Welcome to the PaymentsSource Morning Briefing, delivered daily. The information you need to start your day, including top headlines from PaymentsSource and around the Web:
Out-of-the box thinking: Packagd, a company operated by a team incubated with the venture firm Kleiner Perkins, has launched a mobile commerce app that builds on the unboxing trend. The app, called Unboxed, shows videos of product unboxings with links to buy the products, TechCrunch reports. The company works with Best Buy and takes payments through Apple Pay, the article states; the company's backers compare its appeal to QVC or the Home Shopping Network. Unboxing videos are already popular on YouTube, though video makers on YouTube typically get revenue from advertising and sponsorships rather than direct product sales.
Rise of the machines: Perhaps we should all get used to seeing robot waiters taking payments, like SoftBank's Pepper does at Pizza Hut using Masterpass in Asia. SoftBank is buying the robotics company Boston Dynamics, a unit of Google/Alphabet, and Japanese bipedal robotics company Schaft, Bloomberg reports. The original Pepper robot stemmed from SoftBank's 2012 purchase of French robotics company Aldebaran Robotics SA, but adoption was limited, the article notes; the purchase of the widely revered Boston Dynamics could create a better robot for SoftBank and its clients.
Bad Apple: Apple has had a spotty reputation with data security — its iCloud service was implicated in the 2014 release of personal photos by Jennifer Lawrence, Kate Upton and other celebrities — but this time Apple's problem comes from within its own operations. Chinese authorities have detained 22 people, of which 20 worked in direct marketing and outsourcing for Apple in China, accusing them of using Apple's internal database to access and sell customers' personal information, the AFP reports. The exposed information includes names, phone numbers and Apple IDs.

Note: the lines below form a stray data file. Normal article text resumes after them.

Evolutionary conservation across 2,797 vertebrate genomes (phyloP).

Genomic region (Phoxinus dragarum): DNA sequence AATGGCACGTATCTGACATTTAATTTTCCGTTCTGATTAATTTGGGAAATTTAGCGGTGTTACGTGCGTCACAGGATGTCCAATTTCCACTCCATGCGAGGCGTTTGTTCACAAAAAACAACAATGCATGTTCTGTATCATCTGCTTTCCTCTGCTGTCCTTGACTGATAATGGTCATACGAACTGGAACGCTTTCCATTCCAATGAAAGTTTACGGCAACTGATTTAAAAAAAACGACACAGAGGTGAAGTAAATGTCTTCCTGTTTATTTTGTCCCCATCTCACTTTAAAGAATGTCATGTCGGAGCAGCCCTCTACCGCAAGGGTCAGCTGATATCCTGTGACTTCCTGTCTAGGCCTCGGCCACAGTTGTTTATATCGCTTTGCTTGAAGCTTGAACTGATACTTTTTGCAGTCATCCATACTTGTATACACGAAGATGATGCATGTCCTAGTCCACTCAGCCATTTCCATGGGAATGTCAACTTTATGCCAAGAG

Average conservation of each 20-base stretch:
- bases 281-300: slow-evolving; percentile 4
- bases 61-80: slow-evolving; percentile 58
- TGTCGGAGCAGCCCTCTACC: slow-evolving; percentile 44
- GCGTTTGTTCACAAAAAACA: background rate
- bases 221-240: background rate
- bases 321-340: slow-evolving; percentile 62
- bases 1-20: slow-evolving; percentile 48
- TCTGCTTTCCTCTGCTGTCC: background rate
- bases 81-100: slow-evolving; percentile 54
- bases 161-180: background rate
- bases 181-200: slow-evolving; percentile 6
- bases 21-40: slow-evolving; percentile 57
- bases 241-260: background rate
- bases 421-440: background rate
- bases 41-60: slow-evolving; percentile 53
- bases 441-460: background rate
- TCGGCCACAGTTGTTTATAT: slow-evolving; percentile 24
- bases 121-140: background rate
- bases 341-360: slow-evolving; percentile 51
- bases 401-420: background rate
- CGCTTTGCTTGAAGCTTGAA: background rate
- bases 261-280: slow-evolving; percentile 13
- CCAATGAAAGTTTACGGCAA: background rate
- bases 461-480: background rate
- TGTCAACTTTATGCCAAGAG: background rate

The not-so-great firewall: Microsoft has discovered a group is able to compromise Windows machines by using an Intel management tool that bypasses the Windows firewall, Ars Technica reports. The tool, called Intel Active Management (AMT), is given deep access to machines to allow administrators to perform tasks such as installing operating systems remotely. The same deep, remote access can be exploited by hackers who want to take over a machine and update their malware without alerting the operating system. The article notes that this method does not exploit a flaw in AMT, but rather uses AMT's standard features for malicious purposes; the attack won't work if AMT is not activated.
From the Web
Ant Financial extends online credit service to retailers
China Daily | Fri Jun 9, 2017 - Ant Financial Services Group, the online finance firm backed by billionaire Jack Ma, will extend its online consumer credit service to four million retail businesses across the country to boost sales and encourage spending－as China's consumers increasingly feel more comfortable shopping with borrowing money.
U.S. business schools embrace 'fintech' as students clamor for courses
Reuters | Thu Jun 8, 2017 - Leading U.S. business schools are trying to teach students how to become masters of financial technology, a subsector of Wall Street that has grown in size and prominence, but because the area is still ill-defined and relatively new it is hard to develop courses.
Wells Fargo Employee Arrested On Charges Of Fraud, Identity Theft
CBS | Thu Jun 8, 2017 - Police arrested a Wells Fargo employee accused of bank fraud and identity theft. Hassante Denise East, a customer representative for Wells Fargo located at 700 Adams Ave., allegedly engaged in a scheme with others depositing fraudulent checks and withdrawing money, according to Pennsylvania Attorney General’s Office.
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Under the hood of ExxonMobil's Speedpass expansion
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Walmart adds immediate credit access to Walmart Pay
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